Eric Moran looks genuinely awesome. He starts out with “parks are for everyone,” normally a pretty anodyne statement but apparently controversial in this race, and talks about the importance of basic infrastructure — benches, bathrooms, water fountains, access. When my kids were little, we used to go to the park almost every day when the weather allowed, and the extent to which bathrooms were a crapshoot was kind of ridiculous.
He wants to work on better transit connections to the parks — I asked him for specifics and he mentioned the North Mississippi Regional Park (most of which is a long walk from the nearest stop) and Theodore Wirth along the parkway. He wants the digital platforms to meet accessibility standards! That is so important and so frequently ignored. He wants to build skate parks and full-sized basketball courts, and he wants to transform the old Victory Memorial Ice Arena (currently used for storage) into a roller skating facility (I don’t expect the rest of you to be as invested in this as I am, but my older kid did junior roller derby for years. Junior roller derby is an inclusive and shockingly accessible sport — it was amazingly inexpensive to participate, until they lost their space and couldn’t skate at all, anywhere.) As a Pokemon Go player who recognizes that having a lot of Pokestops near you is not viewed as an unambiguous plus by non-players, I liked his stance last June on Pokemon:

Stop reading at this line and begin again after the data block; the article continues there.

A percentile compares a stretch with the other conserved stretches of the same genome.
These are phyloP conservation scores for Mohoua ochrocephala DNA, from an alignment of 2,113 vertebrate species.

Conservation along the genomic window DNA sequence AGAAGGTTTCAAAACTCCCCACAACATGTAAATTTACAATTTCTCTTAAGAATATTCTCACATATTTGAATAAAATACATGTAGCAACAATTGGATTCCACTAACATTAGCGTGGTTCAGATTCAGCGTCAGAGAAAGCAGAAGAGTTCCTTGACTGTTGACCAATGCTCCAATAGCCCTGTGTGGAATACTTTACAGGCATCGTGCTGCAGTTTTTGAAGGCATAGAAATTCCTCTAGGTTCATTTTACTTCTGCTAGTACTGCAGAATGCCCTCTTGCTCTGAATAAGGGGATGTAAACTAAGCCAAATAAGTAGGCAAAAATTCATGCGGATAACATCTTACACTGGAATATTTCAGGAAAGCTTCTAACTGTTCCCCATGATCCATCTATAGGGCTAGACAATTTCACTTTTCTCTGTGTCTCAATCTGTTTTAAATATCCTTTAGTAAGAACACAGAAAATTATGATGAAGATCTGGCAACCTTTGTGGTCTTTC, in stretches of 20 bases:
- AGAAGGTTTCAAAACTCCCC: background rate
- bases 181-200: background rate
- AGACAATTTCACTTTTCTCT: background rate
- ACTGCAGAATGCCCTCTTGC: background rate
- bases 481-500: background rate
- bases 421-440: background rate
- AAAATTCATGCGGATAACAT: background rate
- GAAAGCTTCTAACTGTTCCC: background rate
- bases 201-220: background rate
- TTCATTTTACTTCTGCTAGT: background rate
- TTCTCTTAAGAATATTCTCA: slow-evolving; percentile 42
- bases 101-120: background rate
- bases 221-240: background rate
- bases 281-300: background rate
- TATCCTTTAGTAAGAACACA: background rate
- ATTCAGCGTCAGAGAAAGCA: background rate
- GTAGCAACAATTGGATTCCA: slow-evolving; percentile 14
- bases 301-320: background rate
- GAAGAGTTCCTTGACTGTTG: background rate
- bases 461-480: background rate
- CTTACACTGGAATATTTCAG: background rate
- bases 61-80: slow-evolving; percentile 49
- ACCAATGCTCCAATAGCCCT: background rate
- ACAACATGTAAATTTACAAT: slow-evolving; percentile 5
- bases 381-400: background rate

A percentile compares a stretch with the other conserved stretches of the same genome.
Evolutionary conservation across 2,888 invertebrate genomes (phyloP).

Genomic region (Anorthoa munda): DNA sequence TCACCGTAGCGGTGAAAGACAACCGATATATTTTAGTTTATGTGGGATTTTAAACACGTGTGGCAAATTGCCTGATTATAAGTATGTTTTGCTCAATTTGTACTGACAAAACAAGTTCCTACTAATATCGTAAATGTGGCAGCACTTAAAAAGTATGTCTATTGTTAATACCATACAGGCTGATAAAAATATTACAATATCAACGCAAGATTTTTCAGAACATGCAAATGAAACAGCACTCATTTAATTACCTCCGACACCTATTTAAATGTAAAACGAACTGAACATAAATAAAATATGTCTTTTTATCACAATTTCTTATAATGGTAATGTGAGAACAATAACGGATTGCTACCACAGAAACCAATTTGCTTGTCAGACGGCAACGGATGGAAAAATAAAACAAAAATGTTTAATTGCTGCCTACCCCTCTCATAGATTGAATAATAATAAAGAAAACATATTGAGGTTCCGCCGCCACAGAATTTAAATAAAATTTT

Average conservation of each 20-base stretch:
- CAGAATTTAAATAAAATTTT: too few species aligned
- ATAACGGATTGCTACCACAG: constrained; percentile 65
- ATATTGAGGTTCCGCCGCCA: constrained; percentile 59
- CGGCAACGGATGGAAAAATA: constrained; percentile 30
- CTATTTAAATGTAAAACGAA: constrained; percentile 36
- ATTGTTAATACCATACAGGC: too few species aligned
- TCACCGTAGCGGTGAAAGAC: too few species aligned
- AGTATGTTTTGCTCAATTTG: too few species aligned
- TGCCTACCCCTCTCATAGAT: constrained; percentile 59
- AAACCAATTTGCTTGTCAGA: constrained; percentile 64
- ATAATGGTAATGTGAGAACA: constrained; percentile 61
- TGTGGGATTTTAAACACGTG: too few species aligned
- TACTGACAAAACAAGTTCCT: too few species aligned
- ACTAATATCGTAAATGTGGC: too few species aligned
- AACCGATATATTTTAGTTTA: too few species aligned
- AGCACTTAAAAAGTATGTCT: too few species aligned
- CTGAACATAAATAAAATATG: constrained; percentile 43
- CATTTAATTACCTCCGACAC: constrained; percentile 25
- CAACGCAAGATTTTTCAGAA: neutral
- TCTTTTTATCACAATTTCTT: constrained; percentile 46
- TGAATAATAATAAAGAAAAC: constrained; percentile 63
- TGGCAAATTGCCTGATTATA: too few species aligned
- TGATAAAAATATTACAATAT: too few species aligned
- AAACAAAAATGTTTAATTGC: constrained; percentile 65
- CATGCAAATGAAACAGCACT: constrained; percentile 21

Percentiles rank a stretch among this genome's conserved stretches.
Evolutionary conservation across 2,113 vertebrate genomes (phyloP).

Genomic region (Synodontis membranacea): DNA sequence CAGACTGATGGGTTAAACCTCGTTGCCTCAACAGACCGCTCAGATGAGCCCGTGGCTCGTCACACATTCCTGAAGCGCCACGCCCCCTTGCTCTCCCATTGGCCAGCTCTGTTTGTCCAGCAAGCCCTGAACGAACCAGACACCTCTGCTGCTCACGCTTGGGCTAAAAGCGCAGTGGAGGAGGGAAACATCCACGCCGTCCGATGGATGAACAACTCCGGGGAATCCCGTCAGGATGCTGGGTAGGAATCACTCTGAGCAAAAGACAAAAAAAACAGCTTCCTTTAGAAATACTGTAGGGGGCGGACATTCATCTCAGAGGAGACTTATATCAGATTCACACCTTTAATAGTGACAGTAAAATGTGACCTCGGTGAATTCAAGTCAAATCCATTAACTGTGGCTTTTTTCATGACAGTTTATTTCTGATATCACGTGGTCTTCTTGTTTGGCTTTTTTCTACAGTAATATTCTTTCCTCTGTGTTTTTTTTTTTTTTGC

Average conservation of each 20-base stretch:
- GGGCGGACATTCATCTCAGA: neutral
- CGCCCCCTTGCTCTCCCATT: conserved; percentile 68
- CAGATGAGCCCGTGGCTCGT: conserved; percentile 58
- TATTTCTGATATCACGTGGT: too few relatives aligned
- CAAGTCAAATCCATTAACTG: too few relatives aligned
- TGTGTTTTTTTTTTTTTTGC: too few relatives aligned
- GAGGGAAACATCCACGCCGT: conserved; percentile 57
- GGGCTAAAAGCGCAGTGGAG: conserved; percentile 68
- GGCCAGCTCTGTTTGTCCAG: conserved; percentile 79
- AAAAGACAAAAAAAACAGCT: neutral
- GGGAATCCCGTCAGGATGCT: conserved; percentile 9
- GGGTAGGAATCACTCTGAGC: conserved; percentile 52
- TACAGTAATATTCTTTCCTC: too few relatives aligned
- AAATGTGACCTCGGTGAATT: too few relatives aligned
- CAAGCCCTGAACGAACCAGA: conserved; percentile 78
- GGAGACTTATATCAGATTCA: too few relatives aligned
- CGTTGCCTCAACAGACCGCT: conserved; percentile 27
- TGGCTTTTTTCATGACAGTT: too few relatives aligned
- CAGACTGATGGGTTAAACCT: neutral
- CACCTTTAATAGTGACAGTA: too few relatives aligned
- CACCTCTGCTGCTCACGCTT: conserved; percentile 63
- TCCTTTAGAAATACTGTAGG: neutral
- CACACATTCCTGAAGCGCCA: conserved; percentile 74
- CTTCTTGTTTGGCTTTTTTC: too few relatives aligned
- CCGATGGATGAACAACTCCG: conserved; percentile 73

(Literally the only person I’ve ever seen connect the dots from “Pokemon Go players will be swarming” to “maybe we could do something with this”: a Girl Scout with a wagon full of cookies hanging out on the Macalester campus on a community day back in 2019. I went home with a bunch of new shinies and two boxes of Thin Mints.)
Eric is endorsed by the DFL, Stonewall DFL, the Sierra Club, AFSCME and Friends of Lake Hiawatha (that’s the group advocating for the lake, not the golf course.) His endorsements page includes the questionnaires and his answers, which is a type of transparency I really appreciate (because it makes my life easier).
I really like the way Eric approaches his “parks are for everyone” values: with a commitment to accessibility and practical amenities and the question “…if we know when they’re coming, is there something we can offer people?” He’s exactly the sort of candidate I’m excited to support.
I would rank Eric Moran #1, and Mike Shelton #2. I would not rank Becka Thompson.
Did you know that I had a book released this April? Chaos on CatNet is a sequel to Catfishing on CatNet and takes place in a future Minneapolis. Signed copies are usually available from Dreamhaven and from the current mail-order-only incarnation of Uncle Hugo’s. Books make great holiday gifts, but should be ordered early this year — Tubby & Coo’s bookstore explains why.
I do not have a Patreon or Ko-Fi, but you can make a donation to encourage my work! I get a lot of satisfaction watching fundraisers I highlight getting funded. My readers have now bought a refrigerator for the school nurse at Olson Middle School, and outfitted some 8th grade Algebra students with binders to stay organized. Here are some other worthwhile fundraisers for high-poverty Minneapolis and Saint Paul schools:
An art teacher at Andersen United middle school is starting a ceramics program and needs a pug mill to recycle dried out clay back into usable clay. (Over time, they’ll save a lot of money on clay if they have this!)
The North High School librarian would like copies of We Are Not From Here for students to read in 9th grade English class.
And a teacher at Whittier would like an air purifier to reduce COVID risks in her elementary school classroom as is recommended by the EPA in conjunction with other measures. Why is that something a teacher has to fundraise for? WTF? anyway apparently this is something she has to fundraise for.